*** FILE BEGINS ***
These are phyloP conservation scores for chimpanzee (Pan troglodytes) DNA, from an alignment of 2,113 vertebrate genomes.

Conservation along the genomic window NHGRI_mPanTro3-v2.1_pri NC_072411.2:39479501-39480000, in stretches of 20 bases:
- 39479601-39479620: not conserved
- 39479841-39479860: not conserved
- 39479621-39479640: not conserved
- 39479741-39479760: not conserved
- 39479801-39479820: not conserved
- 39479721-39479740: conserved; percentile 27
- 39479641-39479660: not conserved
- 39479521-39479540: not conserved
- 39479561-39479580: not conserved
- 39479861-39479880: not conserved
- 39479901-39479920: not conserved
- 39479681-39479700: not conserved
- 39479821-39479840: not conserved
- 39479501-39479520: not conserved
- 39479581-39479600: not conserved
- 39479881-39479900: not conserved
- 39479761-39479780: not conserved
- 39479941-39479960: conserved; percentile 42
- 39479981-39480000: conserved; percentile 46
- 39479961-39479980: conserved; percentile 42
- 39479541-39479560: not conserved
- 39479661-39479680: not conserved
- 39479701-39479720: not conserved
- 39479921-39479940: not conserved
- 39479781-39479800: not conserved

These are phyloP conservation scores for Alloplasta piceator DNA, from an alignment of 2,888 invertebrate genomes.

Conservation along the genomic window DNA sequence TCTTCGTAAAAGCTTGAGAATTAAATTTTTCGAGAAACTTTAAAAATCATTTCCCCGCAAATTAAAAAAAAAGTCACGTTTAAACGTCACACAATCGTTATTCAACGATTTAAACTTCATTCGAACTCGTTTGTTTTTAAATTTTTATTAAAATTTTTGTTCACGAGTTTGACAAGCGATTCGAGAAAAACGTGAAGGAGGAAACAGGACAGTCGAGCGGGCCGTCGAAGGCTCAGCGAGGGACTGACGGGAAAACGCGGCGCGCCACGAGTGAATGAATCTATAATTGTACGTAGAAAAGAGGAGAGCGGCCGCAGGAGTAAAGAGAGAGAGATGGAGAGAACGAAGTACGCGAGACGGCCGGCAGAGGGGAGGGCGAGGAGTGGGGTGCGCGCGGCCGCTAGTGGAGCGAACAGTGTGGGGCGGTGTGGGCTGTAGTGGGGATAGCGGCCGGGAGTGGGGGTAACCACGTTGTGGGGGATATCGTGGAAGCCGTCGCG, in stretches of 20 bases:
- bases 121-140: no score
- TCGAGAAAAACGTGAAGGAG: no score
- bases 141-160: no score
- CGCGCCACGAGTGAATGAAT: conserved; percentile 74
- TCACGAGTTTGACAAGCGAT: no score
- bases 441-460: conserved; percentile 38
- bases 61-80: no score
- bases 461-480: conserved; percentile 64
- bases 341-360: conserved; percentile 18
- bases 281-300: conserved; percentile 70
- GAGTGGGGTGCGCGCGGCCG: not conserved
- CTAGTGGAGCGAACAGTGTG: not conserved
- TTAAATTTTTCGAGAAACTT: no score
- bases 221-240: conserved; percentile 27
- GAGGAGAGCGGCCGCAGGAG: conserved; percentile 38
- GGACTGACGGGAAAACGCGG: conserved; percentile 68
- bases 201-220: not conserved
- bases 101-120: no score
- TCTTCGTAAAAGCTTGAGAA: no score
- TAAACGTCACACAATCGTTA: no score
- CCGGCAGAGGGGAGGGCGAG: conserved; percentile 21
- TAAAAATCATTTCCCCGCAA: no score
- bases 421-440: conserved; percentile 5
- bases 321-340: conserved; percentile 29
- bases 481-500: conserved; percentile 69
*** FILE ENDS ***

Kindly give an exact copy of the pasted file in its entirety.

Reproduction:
These are phyloP conservation scores for chimpanzee (Pan troglodytes) DNA, from an alignment of 2,113 vertebrate genomes.

Conservation along the genomic window NHGRI_mPanTro3-v2.1_pri NC_072411.2:39479501-39480000, in stretches of 20 bases:
- 39479601-39479620: not conserved
- 39479841-39479860: not conserved
- 39479621-39479640: not conserved
- 39479741-39479760: not conserved
- 39479801-39479820: not conserved
- 39479721-39479740: conserved; percentile 27
- 39479641-39479660: not conserved
- 39479521-39479540: not conserved
- 39479561-39479580: not conserved
- 39479861-39479880: not conserved
- 39479901-39479920: not conserved
- 39479681-39479700: not conserved
- 39479821-39479840: not conserved
- 39479501-39479520: not conserved
- 39479581-39479600: not conserved
- 39479881-39479900: not conserved
- 39479761-39479780: not conserved
- 39479941-39479960: conserved; percentile 42
- 39479981-39480000: conserved; percentile 46
- 39479961-39479980: conserved; percentile 42
- 39479541-39479560: not conserved
- 39479661-39479680: not conserved
- 39479701-39479720: not conserved
- 39479921-39479940: not conserved
- 39479781-39479800: not conserved

These are phyloP conservation scores for Alloplasta piceator DNA, from an alignment of 2,888 invertebrate genomes.

Conservation along the genomic window DNA sequence TCTTCGTAAAAGCTTGAGAATTAAATTTTTCGAGAAACTTTAAAAATCATTTCCCCGCAAATTAAAAAAAAAGTCACGTTTAAACGTCACACAATCGTTATTCAACGATTTAAACTTCATTCGAACTCGTTTGTTTTTAAATTTTTATTAAAATTTTTGTTCACGAGTTTGACAAGCGATTCGAGAAAAACGTGAAGGAGGAAACAGGACAGTCGAGCGGGCCGTCGAAGGCTCAGCGAGGGACTGACGGGAAAACGCGGCGCGCCACGAGTGAATGAATCTATAATTGTACGTAGAAAAGAGGAGAGCGGCCGCAGGAGTAAAGAGAGAGAGATGGAGAGAACGAAGTACGCGAGACGGCCGGCAGAGGGGAGGGCGAGGAGTGGGGTGCGCGCGGCCGCTAGTGGAGCGAACAGTGTGGGGCGGTGTGGGCTGTAGTGGGGATAGCGGCCGGGAGTGGGGGTAACCACGTTGTGGGGGATATCGTGGAAGCCGTCGCG, in stretches of 20 bases:
- bases 121-140: no score
- TCGAGAAAAACGTGAAGGAG: no score
- bases 141-160: no score
- CGCGCCACGAGTGAATGAAT: conserved; percentile 74
- TCACGAGTTTGACAAGCGAT: no score
- bases 441-460: conserved; percentile 38
- bases 61-80: no score
- bases 461-480: conserved; percentile 64
- bases 341-360: conserved; percentile 18
- bases 281-300: conserved; percentile 70
- GAGTGGGGTGCGCGCGGCCG: not conserved
- CTAGTGGAGCGAACAGTGTG: not conserved
- TTAAATTTTTCGAGAAACTT: no score
- bases 221-240: conserved; percentile 27
- GAGGAGAGCGGCCGCAGGAG: conserved; percentile 38
- GGACTGACGGGAAAACGCGG: conserved; percentile 68
- bases 201-220: not conserved
- bases 101-120: no score
- TCTTCGTAAAAGCTTGAGAA: no score
- TAAACGTCACACAATCGTTA: no score
- CCGGCAGAGGGGAGGGCGAG: conserved; percentile 21
- TAAAAATCATTTCCCCGCAA: no score
- bases 421-440: conserved; percentile 5
- bases 321-340: conserved; percentile 29
- bases 481-500: conserved; percentile 69